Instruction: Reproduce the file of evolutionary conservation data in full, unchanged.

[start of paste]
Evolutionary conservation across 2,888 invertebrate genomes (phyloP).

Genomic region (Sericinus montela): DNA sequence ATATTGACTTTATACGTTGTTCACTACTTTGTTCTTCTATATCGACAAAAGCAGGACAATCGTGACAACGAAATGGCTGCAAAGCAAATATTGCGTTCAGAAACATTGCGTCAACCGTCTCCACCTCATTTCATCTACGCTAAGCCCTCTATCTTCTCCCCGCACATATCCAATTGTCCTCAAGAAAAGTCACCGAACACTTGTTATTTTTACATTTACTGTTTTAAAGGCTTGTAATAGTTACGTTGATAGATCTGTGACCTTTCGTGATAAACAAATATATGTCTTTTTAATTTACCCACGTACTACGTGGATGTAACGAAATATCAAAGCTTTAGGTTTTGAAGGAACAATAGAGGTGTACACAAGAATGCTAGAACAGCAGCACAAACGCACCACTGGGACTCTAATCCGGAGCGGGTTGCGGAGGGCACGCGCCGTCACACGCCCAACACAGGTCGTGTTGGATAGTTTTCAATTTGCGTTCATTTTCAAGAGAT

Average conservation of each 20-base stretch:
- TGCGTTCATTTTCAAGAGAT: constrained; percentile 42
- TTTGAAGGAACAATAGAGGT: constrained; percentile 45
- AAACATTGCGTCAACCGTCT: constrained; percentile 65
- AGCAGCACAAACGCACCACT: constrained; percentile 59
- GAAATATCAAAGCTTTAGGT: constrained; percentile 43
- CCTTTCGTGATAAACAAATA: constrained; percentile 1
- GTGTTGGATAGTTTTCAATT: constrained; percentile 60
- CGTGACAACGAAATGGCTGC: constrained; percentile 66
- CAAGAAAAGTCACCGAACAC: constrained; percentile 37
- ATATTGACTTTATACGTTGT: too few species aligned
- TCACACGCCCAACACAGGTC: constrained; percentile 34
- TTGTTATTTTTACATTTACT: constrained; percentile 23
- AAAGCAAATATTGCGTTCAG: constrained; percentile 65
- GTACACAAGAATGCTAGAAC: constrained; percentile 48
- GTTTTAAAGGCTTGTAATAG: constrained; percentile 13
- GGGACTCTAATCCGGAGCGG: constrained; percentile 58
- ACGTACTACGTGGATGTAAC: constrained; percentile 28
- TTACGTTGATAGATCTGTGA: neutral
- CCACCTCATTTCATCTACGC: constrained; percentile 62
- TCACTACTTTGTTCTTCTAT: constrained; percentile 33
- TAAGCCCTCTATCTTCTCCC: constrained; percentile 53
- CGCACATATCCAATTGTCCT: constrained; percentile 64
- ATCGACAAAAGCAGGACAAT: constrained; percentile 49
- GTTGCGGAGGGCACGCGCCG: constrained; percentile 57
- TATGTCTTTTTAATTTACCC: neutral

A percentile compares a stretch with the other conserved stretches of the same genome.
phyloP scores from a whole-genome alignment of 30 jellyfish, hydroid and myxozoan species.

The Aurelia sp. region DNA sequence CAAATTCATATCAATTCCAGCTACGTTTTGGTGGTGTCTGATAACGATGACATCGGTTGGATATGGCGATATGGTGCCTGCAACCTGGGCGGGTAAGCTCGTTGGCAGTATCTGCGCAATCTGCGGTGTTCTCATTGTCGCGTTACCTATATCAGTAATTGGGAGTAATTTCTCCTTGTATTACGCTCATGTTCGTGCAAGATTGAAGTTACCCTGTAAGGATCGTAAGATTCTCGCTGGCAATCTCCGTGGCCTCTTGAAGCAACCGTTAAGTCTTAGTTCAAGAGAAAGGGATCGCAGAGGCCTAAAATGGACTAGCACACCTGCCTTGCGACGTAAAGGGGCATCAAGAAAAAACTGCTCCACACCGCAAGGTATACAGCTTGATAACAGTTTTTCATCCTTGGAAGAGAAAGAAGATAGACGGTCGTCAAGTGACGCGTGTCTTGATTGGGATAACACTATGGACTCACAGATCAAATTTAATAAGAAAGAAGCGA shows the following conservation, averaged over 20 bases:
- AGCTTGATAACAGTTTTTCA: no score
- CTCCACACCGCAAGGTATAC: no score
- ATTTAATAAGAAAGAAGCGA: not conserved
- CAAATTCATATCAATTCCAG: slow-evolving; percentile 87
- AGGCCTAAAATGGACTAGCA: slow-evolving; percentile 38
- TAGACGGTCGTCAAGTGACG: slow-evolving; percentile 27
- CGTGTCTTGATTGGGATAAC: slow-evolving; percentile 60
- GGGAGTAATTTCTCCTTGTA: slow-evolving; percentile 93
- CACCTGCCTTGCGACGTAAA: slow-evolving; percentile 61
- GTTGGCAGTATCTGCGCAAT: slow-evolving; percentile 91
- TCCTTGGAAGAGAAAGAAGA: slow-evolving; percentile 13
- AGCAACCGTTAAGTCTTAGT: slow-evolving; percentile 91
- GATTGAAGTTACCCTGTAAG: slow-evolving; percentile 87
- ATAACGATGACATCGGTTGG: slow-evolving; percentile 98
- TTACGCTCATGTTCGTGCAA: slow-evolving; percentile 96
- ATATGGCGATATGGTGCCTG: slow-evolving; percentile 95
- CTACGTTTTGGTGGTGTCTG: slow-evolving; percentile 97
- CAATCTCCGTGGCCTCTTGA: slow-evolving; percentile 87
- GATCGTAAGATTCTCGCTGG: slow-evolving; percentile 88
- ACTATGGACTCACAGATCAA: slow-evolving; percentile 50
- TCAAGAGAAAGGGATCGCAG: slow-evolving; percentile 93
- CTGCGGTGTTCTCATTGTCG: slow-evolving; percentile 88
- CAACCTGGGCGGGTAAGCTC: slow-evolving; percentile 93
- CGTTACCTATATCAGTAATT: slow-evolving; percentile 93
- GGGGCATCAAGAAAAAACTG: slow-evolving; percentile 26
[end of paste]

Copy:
Evolutionary conservation across 2,888 invertebrate genomes (phyloP).

Genomic region (Sericinus montela): DNA sequence ATATTGACTTTATACGTTGTTCACTACTTTGTTCTTCTATATCGACAAAAGCAGGACAATCGTGACAACGAAATGGCTGCAAAGCAAATATTGCGTTCAGAAACATTGCGTCAACCGTCTCCACCTCATTTCATCTACGCTAAGCCCTCTATCTTCTCCCCGCACATATCCAATTGTCCTCAAGAAAAGTCACCGAACACTTGTTATTTTTACATTTACTGTTTTAAAGGCTTGTAATAGTTACGTTGATAGATCTGTGACCTTTCGTGATAAACAAATATATGTCTTTTTAATTTACCCACGTACTACGTGGATGTAACGAAATATCAAAGCTTTAGGTTTTGAAGGAACAATAGAGGTGTACACAAGAATGCTAGAACAGCAGCACAAACGCACCACTGGGACTCTAATCCGGAGCGGGTTGCGGAGGGCACGCGCCGTCACACGCCCAACACAGGTCGTGTTGGATAGTTTTCAATTTGCGTTCATTTTCAAGAGAT

Average conservation of each 20-base stretch:
- TGCGTTCATTTTCAAGAGAT: constrained; percentile 42
- TTTGAAGGAACAATAGAGGT: constrained; percentile 45
- AAACATTGCGTCAACCGTCT: constrained; percentile 65
- AGCAGCACAAACGCACCACT: constrained; percentile 59
- GAAATATCAAAGCTTTAGGT: constrained; percentile 43
- CCTTTCGTGATAAACAAATA: constrained; percentile 1
- GTGTTGGATAGTTTTCAATT: constrained; percentile 60
- CGTGACAACGAAATGGCTGC: constrained; percentile 66
- CAAGAAAAGTCACCGAACAC: constrained; percentile 37
- ATATTGACTTTATACGTTGT: too few species aligned
- TCACACGCCCAACACAGGTC: constrained; percentile 34
- TTGTTATTTTTACATTTACT: constrained; percentile 23
- AAAGCAAATATTGCGTTCAG: constrained; percentile 65
- GTACACAAGAATGCTAGAAC: constrained; percentile 48
- GTTTTAAAGGCTTGTAATAG: constrained; percentile 13
- GGGACTCTAATCCGGAGCGG: constrained; percentile 58
- ACGTACTACGTGGATGTAAC: constrained; percentile 28
- TTACGTTGATAGATCTGTGA: neutral
- CCACCTCATTTCATCTACGC: constrained; percentile 62
- TCACTACTTTGTTCTTCTAT: constrained; percentile 33
- TAAGCCCTCTATCTTCTCCC: constrained; percentile 53
- CGCACATATCCAATTGTCCT: constrained; percentile 64
- ATCGACAAAAGCAGGACAAT: constrained; percentile 49
- GTTGCGGAGGGCACGCGCCG: constrained; percentile 57
- TATGTCTTTTTAATTTACCC: neutral

A percentile compares a stretch with the other conserved stretches of the same genome.
phyloP scores from a whole-genome alignment of 30 jellyfish, hydroid and myxozoan species.

The Aurelia sp. region DNA sequence CAAATTCATATCAATTCCAGCTACGTTTTGGTGGTGTCTGATAACGATGACATCGGTTGGATATGGCGATATGGTGCCTGCAACCTGGGCGGGTAAGCTCGTTGGCAGTATCTGCGCAATCTGCGGTGTTCTCATTGTCGCGTTACCTATATCAGTAATTGGGAGTAATTTCTCCTTGTATTACGCTCATGTTCGTGCAAGATTGAAGTTACCCTGTAAGGATCGTAAGATTCTCGCTGGCAATCTCCGTGGCCTCTTGAAGCAACCGTTAAGTCTTAGTTCAAGAGAAAGGGATCGCAGAGGCCTAAAATGGACTAGCACACCTGCCTTGCGACGTAAAGGGGCATCAAGAAAAAACTGCTCCACACCGCAAGGTATACAGCTTGATAACAGTTTTTCATCCTTGGAAGAGAAAGAAGATAGACGGTCGTCAAGTGACGCGTGTCTTGATTGGGATAACACTATGGACTCACAGATCAAATTTAATAAGAAAGAAGCGA shows the following conservation, averaged over 20 bases:
- AGCTTGATAACAGTTTTTCA: no score
- CTCCACACCGCAAGGTATAC: no score
- ATTTAATAAGAAAGAAGCGA: not conserved
- CAAATTCATATCAATTCCAG: slow-evolving; percentile 87
- AGGCCTAAAATGGACTAGCA: slow-evolving; percentile 38
- TAGACGGTCGTCAAGTGACG: slow-evolving; percentile 27
- CGTGTCTTGATTGGGATAAC: slow-evolving; percentile 60
- GGGAGTAATTTCTCCTTGTA: slow-evolving; percentile 93
- CACCTGCCTTGCGACGTAAA: slow-evolving; percentile 61
- GTTGGCAGTATCTGCGCAAT: slow-evolving; percentile 91
- TCCTTGGAAGAGAAAGAAGA: slow-evolving; percentile 13
- AGCAACCGTTAAGTCTTAGT: slow-evolving; percentile 91
- GATTGAAGTTACCCTGTAAG: slow-evolving; percentile 87
- ATAACGATGACATCGGTTGG: slow-evolving; percentile 98
- TTACGCTCATGTTCGTGCAA: slow-evolving; percentile 96
- ATATGGCGATATGGTGCCTG: slow-evolving; percentile 95
- CTACGTTTTGGTGGTGTCTG: slow-evolving; percentile 97
- CAATCTCCGTGGCCTCTTGA: slow-evolving; percentile 87
- GATCGTAAGATTCTCGCTGG: slow-evolving; percentile 88
- ACTATGGACTCACAGATCAA: slow-evolving; percentile 50
- TCAAGAGAAAGGGATCGCAG: slow-evolving; percentile 93
- CTGCGGTGTTCTCATTGTCG: slow-evolving; percentile 88
- CAACCTGGGCGGGTAAGCTC: slow-evolving; percentile 93
- CGTTACCTATATCAGTAATT: slow-evolving; percentile 93
- GGGGCATCAAGAAAAAACTG: slow-evolving; percentile 26